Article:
Nepalese scientists record the country's first tornado



People are inspecting storm damage in Bhaluhi village in Bara district, Nepal.

A tornado caused significant damage in Nepal in March.Credit: Narendra Shrestha / EPA-EFE / Shutterstock

According to researchers, a deadly storm that devastated Nepal almost two weeks ago is the first tornado ever recorded in the country. A team identified the extremely rare event in southeastern Nepal without the help of conventional tornado detection instruments. It's based on satellite images, analysis of social media publications and a visit to the affected area.

According to the government, 28 people died and more than 1,100 were injured in the March 31st storm, which also damaged around 2,600 buildings and a World Heritage National Park.

Dhiraj Pradhananga, a meteorologist and president of The Small Earth Nepal, a non-governmental organization in Kathmandu, said Dhiraj Pradhananga, a meteorologist and chairman of The Small Earth Nepal. "We do not even have a Nepali word for tornado," he says.

The damage caused by the storm surprised many meteorologists. A team of researchers from The Small Earth Nepal and the country's Department of Hydrology and Meteorology launched an investigation into the nature of the storm the day after it was triggered.

Windstorms and thunderstorms are common in the months leading up to the monsoon from March to May, says Archana Shrestha, Meteorologist at DHM Kathmandu. But she suspected that something unusual had happened after hearing accounts of the locals on whirling winds. The swirling and violent air funnels that follow a path are characteristic of tornadoes, she says.

Twisted trees

Nepal does not have the scientific infrastructure needed to easily identify a tornado, Shrestha said.

In countries such as the United States, hit each year by some 1,200 tornadoes, these rotating wind columns are identified with the help of Doppler radar images, says Leigh Orf, a research scientist. atmosphere at the University of Wisconsin – Madison.

To determine if the storm was actually a tornado, the Nepalese research team analyzed high-resolution images of the pair of European Sentinel-2 Earth observation satellites, taken before and after the storm. ;event. The researchers also looked at social media publications and plotted them on Google Maps using geolocation data from the publications or locations mentioned in the text. During a four-day visit to the affected cities, they measured the damage caused by the storm and the distance traveled by the debris. The team also collected surveillance images of the storm.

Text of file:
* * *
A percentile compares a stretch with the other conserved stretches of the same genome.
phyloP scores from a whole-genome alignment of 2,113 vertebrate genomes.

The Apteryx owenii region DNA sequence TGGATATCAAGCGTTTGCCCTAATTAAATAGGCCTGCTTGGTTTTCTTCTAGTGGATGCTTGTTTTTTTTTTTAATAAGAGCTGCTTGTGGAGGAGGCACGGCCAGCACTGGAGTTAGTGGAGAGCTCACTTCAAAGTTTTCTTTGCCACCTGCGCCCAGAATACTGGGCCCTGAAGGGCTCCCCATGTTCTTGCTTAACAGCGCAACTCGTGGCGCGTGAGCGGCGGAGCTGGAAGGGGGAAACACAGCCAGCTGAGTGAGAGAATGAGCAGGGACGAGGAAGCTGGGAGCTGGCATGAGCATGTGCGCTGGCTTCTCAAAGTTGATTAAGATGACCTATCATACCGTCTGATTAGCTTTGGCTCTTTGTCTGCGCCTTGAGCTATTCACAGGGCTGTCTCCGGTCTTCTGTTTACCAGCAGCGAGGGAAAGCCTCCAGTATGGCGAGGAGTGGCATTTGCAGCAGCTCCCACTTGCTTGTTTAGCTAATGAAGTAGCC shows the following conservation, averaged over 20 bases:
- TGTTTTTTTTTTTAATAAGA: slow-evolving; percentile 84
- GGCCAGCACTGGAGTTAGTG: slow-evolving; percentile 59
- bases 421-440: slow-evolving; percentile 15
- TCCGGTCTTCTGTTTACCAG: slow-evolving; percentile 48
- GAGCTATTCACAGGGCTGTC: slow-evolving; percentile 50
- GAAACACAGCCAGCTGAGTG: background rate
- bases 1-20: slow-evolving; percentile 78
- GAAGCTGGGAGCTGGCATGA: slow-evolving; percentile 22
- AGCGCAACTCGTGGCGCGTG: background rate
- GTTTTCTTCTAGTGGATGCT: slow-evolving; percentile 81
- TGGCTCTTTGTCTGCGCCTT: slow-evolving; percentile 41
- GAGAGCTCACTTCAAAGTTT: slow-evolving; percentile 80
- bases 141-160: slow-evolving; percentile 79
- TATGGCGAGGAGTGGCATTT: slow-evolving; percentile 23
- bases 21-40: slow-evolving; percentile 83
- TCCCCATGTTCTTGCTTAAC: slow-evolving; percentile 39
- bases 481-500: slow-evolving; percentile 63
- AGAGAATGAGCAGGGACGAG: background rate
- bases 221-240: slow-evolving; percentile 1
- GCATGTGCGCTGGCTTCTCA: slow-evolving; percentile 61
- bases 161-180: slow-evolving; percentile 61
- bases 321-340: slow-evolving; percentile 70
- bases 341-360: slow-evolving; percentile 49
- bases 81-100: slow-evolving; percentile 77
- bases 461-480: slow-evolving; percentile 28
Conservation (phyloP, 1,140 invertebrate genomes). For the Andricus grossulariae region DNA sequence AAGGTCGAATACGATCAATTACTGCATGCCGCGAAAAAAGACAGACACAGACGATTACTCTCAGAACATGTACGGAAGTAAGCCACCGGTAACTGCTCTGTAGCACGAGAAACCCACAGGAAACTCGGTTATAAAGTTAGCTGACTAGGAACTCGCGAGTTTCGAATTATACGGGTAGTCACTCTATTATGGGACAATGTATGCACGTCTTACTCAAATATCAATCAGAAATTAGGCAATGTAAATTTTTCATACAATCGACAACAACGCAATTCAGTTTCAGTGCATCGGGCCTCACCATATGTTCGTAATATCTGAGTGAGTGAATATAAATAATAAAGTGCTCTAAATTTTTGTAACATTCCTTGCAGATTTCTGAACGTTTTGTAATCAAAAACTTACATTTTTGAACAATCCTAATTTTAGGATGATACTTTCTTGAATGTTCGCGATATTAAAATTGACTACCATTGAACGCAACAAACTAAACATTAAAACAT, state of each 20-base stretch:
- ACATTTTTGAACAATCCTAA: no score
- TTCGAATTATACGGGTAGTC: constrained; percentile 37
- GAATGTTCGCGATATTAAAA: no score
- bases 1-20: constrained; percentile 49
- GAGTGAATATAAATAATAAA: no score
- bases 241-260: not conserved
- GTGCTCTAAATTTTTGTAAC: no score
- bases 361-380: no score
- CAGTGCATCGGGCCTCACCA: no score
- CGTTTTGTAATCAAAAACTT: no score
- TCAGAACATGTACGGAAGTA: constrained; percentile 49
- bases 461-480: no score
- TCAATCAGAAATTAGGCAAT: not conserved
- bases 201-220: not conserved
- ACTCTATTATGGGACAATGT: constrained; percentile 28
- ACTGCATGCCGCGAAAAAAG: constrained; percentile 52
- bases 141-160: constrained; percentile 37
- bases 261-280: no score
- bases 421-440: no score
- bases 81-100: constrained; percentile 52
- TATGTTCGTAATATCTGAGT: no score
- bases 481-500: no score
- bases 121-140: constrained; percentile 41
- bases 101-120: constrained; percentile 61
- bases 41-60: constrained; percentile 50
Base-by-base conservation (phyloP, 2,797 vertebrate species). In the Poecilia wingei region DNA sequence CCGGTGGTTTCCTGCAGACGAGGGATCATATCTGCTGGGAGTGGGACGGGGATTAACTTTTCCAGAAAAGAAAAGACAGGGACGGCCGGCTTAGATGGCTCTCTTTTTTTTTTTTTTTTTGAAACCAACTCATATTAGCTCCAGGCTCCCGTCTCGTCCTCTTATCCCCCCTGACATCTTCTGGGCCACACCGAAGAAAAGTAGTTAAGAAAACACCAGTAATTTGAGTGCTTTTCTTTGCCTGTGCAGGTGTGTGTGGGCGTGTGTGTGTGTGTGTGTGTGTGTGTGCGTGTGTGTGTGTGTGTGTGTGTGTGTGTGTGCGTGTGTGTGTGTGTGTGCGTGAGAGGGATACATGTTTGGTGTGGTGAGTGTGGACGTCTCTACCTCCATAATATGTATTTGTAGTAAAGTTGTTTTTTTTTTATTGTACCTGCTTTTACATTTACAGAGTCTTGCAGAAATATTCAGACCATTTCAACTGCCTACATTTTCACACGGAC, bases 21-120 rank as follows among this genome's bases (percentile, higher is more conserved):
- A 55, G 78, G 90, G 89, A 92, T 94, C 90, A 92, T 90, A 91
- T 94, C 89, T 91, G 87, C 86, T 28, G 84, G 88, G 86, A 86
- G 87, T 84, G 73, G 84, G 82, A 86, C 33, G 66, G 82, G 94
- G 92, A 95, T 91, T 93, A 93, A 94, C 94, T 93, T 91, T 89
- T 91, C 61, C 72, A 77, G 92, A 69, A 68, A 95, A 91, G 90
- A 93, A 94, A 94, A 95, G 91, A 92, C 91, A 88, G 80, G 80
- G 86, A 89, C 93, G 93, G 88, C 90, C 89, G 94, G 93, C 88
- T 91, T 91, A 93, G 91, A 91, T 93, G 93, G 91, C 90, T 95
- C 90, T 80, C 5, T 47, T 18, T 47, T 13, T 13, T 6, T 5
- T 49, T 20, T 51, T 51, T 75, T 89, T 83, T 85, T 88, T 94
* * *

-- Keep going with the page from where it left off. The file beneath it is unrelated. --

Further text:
The researchers discovered a destruction trajectory traced by the 90 km long tornado. The trail started at Chitwan National Park, near the Indian border, and crashed through homes, underground water pumps and power lines. Researchers estimate that the tornado has reached a wind speed between 180 and 330 km / h.

Residents reported seeing a funnel-shaped vertical structure spreading clouds on the ground, which made it possible to lift anything that ran through it, according to a government report by Piyush Dahal, coordinator of the research at The Small Earth Nepal in Kathmandu. The images also show trees and corrugated iron that have been bent and deformed. The researchers will submit a full report of their investigation to the government next week.

"Looking at this satellite image, it's clear that it's a tornado – no other atmospheric phenomenon produces this type of damage," Orf said. "The damage on the ground seems to correspond to a weak to moderately strong tornado."

Tornadoes are usually formed by storms called supercells, which are usually not found in Nepal, he added.

Without surprise

Some scientists are not surprised to see a tornado in Nepal. Hirohiko Ishikawa, a meteorologist at the Institute for Disaster Prevention Research at Kyoto University in Uji, Japan, says the Ganges basin in Bangladesh, southeast of the storm, has frequent tornadoes. Some cases have been reported in north-east India. It is possible that the plains of southeastern Nepal have already been hit by unregistered small tornadoes, he said.

The Nepalese government is improving its weather instruments and has installed a radar in western Nepal, which is still in the testing phase, said Shrestha. Two others are planned for the central and eastern regions. A weather balloon to measure vertical atmospheric conditions is also under test. But Pradhananga says more resources are needed to study extreme weather events in the country.

"The government needs to create a separate unit to conduct research, not only on tornadoes, but also on other water-related disasters, such as floods, drought and heavy rains," he said. declared.

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